In recent years, many brands have experienced a roller coaster ride of trying to manage external crises out of their control in addition to internal reputation-harming misconduct or negligence. The media has documented plenty of stories centering around these challenging and often dire brand management situations - some ending with strong recoveries while others going down further after inadequate response strategies were implemented.
The truth is that a media crisis can strike at any time and for any number of reasons.
Maybe an employee did something irresponsible and it was caught on camera, or perhaps your company was criticized by a celebrity during a podcast interview and the comment went viral.
Also, companies that seek to capitalize on relationships with famous figures must be ready for the possibility of costly reputational damage. In today's fast-moving digital environment, quick action is essential in combating controversy - failure to react swiftly can cost a brand dearly.
For example, Adidas recently weathered a storm of controversy related to their collaboration with Kanye West, proving that when it comes to working with celebrities, brand decisions must be carefully weighed against potential risks. The contractual considerations between the celebrity and the company are important factors in how brands decide on an appropriate response strategy.
Whatever the case may be, it's important to be prepared with a media crisis management plan. How you manage everyday exchanges on the media can impact how effectively your brand handles a crisis. Your practices and approach to controversies offer an opportunity for growth, as it allows feedback from your community that could help resolve any awkward issues—ultimately strengthening both customer relations and public opinion of your business.
So here we listed 6 simple steps that will help you effectively navigate a media crisis.
The first step is to plan ahead. This means having a clear understanding of your company's values and messaging, as well as developing relationships with key media outlets before a crisis strikes. That way, when the time comes, you'll already have a trusted relationship in place.
The second step is to monitor your company name, products, brands, spokesperson, and related topics closely. This means staying up-to-date on what's being said about your company and industry in the media. Be sure to set up a media monitoring tool like MediaCatch Pulse for your company so you're immediately notified whenever there's a relevant mention on the media.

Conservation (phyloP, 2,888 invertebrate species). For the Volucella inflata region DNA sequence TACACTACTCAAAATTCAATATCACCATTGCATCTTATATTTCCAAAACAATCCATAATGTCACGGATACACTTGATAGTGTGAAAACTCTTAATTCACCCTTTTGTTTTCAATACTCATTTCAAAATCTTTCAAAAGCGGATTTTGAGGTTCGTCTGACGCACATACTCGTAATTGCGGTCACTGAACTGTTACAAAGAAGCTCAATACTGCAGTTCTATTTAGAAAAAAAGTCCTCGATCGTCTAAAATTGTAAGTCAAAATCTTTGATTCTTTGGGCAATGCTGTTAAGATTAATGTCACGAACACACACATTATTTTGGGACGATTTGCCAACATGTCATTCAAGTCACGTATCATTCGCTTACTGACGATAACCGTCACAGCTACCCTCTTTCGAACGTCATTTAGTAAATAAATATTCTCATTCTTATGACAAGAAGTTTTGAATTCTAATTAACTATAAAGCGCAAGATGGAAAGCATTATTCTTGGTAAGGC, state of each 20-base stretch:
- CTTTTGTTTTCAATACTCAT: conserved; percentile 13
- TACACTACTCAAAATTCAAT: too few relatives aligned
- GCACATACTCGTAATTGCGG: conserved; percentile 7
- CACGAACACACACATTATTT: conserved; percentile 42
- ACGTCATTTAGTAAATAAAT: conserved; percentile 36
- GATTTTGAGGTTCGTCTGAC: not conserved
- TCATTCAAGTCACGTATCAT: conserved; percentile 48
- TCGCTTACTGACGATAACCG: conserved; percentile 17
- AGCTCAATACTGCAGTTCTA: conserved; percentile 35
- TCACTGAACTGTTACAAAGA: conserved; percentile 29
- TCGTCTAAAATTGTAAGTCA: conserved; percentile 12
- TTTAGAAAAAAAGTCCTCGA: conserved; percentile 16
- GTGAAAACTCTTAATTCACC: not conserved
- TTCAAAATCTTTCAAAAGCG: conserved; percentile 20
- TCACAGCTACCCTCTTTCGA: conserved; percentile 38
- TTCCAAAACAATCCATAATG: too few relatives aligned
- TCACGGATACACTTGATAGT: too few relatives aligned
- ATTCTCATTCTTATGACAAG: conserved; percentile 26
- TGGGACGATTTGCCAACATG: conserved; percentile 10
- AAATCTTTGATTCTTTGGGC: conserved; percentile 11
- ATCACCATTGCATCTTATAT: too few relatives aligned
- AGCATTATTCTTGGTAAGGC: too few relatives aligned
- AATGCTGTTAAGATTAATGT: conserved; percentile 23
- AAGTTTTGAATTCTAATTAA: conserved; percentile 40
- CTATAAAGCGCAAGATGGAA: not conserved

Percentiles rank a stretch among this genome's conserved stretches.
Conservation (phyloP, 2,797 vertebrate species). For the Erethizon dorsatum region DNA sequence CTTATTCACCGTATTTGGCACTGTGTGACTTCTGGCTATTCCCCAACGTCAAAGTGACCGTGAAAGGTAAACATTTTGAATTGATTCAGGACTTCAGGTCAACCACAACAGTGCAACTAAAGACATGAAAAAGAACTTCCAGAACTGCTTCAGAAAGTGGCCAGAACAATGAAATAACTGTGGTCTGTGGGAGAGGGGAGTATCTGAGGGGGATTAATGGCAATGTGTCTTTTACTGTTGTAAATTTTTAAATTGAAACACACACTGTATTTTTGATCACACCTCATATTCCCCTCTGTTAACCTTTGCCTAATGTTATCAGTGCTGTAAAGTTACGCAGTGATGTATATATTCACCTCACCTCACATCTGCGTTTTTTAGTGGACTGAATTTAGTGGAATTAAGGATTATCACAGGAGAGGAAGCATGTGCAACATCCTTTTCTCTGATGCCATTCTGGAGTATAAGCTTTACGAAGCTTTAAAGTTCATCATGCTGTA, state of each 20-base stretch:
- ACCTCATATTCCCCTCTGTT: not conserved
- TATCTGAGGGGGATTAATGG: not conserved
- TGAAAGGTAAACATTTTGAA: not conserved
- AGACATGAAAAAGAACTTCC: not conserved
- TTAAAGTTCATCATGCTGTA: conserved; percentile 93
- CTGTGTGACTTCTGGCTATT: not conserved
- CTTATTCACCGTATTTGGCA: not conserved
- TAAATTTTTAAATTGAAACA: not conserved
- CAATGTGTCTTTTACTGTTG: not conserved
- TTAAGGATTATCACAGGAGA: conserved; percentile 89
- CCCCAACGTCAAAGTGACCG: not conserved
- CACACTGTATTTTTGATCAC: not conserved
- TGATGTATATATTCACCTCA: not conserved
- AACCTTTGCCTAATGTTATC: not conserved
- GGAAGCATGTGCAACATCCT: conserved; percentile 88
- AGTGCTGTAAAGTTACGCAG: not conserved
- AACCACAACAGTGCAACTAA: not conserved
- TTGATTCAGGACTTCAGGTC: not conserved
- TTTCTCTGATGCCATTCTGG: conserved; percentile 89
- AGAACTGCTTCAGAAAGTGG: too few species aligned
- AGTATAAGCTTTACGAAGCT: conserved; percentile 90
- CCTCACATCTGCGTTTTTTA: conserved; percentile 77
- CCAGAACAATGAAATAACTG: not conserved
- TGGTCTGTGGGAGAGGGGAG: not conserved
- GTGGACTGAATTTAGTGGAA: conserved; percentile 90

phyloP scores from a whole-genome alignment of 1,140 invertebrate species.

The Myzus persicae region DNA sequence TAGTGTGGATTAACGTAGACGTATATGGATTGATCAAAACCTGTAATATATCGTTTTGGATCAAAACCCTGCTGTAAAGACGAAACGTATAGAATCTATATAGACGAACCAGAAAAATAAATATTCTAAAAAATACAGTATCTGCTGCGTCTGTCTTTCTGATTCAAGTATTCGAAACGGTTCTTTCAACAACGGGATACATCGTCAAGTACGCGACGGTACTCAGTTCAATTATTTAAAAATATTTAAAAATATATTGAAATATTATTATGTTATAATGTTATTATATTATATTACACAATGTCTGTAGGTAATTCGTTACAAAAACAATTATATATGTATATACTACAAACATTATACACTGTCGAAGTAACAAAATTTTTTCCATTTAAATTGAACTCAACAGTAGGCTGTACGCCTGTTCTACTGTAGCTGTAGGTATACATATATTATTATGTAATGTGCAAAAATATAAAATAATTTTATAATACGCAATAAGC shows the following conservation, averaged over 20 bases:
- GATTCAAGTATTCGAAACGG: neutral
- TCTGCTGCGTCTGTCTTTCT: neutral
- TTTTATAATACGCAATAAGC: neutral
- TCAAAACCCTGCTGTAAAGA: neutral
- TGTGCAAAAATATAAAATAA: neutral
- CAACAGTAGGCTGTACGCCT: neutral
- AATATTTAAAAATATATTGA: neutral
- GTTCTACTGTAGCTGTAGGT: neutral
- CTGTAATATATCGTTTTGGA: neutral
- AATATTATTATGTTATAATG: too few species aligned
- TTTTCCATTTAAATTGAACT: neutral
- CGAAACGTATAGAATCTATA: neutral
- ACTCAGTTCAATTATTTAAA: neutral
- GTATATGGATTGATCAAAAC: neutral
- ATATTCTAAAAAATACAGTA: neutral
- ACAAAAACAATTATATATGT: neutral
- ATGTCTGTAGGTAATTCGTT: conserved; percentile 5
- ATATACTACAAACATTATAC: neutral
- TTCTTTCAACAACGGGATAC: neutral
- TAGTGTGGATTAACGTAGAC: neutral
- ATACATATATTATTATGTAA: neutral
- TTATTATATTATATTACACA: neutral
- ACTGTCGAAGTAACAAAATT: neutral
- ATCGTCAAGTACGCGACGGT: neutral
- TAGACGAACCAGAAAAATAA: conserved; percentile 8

The third step is to develop a strategy. Avoid chaos during a crisis by pre-planning and assembling an emergency communications team. Account for all responsibilities, including who will monitor social media response, to ensure smooth and effective operations in the face of any calamity. This means knowing who you need to reach out to and what you need to say. It's also important to consider what kind of tone you want to strike—whether it be apologetic, defiant, or somewhere in between. Once you've developed your strategy, be sure to put it in writing so everyone on your team is on the same page.
The fourth step is to execute the plan. This means reaching out to key media outlets and influencers, as well as monitoring and responding to comments on social media. Remember to stay on message and be consistent with your communications.
The fifth step is to evaluate the results of your efforts. This means taking a close look at how the situation played out in the media. Be sure to note what worked well and what could have been done better for future reference.
The sixth and final step is to refine your strategy based on what you learned from evaluating the results of your efforts. This means making changes to your plan so that you're better prepared next time (hope not!) a crisis strikes.
Dealing with a media crisis can be stressful and difficult, but with the right preparation and execution, it doesn't have to be overwhelming. To ensure your crisis plan is put into action, it's essential to make sure the right people know about and are part of its implementation. Start by discussing with your manager on who should be included in the initial rollout - this may include executive leadership or other key personnel depending on how broad you need coverage for a potential incident. From there, house the document somewhere digital so that everyone involved has quick access when needed; such secure locations could range from an intranet page to a central server or wiki system, then reviewed annually as team roles change and contact information evolves over time.
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